Scholarly
    Communications Project


Document Type:Master's Thesis
Name:Darris L. White
Email address:dawhite2@vt.edu
URN:1998/00795
Title:Statistical Characterization of Vehicle and Track Interaction Using Rail Vehicle Response and Track Geometry Measurments.
Degree:Master of Science
Department:Mechanical Engineering
Committee Chair: Dr. Mehdi Ahmadian
Chair's email:ahmadian@vt.edu
Committee Members:Dr. Charles Reinholtz
Dr. William Saunders
Keywords:track geometry, wheel loads, interaction, instrumented wheelsets, rail vehicles
Date of defense:June 29, 1998
Availability:Release the entire work immediately worldwide.

Abstract:

This study evaluates the dynamic interaction between rail vehicles and the track on which they travel. The measurements were analyzed in the time and frequency domain. The effects of external parameters such as the vehicle design, subgrade stiffness, and degree of curvature were analyzed and compared for both the vehicle response and the track geometry data. This study was conducted in close cooperation with the Transportation Technology Center, Inc. (TTCI) in Pueblo, Colorado. The track and vehicle response data was collected on the High Tonnage Loop at TTCI over a span of approximately ten years. For the purpose of this study, TTCI provided this data to the Advanced Vehicle Dynamics Laboratories (AVDL) at Virginia Tech. The analysis of the data was first completed for the vehicle response and track geometry measurements separately. In this manner, the effects of the subgrade stiffness, the degree of curvature, and the vehicle design could be evaluated for each of the measurements. The analysis of the track and rail vehicle response was successfully completed, and the results from this analysis are presented in the following chapters. The analysis showed that the subgrade stiffness had a significant effect on the vertical wheel loads, the track crosslevel, and the track gauge. For an increase in the degree of curvature, the variation of the crosslevel increased. The dynamic response of the vertical and lateral wheel loads showed a significant dependence on the alignment of the rails. Improvements for future studies of the interaction between the track and rail vehicles have been recommended.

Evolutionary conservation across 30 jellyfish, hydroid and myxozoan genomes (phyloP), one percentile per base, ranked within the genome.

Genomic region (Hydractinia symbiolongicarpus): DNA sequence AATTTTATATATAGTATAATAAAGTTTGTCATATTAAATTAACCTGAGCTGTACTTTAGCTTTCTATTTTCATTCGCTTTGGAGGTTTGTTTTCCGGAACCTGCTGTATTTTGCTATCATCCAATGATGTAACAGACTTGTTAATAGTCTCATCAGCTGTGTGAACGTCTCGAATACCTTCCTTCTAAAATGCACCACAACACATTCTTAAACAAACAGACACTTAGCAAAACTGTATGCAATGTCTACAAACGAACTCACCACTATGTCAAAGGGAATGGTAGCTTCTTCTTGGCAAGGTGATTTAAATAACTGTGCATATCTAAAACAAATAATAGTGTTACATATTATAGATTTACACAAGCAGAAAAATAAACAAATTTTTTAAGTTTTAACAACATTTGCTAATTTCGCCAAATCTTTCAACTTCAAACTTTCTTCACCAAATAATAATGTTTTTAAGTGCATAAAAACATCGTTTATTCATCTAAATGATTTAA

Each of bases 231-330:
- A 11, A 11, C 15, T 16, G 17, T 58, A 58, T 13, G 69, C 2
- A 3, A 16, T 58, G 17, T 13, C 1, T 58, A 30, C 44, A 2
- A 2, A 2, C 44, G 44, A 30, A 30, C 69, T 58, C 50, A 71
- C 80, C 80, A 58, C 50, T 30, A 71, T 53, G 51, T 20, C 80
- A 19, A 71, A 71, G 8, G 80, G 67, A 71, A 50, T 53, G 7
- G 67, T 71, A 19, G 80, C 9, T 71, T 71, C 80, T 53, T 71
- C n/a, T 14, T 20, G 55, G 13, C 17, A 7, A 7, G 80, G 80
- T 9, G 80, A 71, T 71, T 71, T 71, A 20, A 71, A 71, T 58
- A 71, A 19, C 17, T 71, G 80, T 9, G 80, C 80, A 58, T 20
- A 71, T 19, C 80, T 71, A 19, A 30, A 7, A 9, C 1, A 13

List of Attached Files

Ref.PDF Vita.PDF app.PDF
ch1.pdf ch2.pdf ch3.PDF
ch4.PDF ch5.PDF ch6.PDF
ch7.pdf etd.pdf


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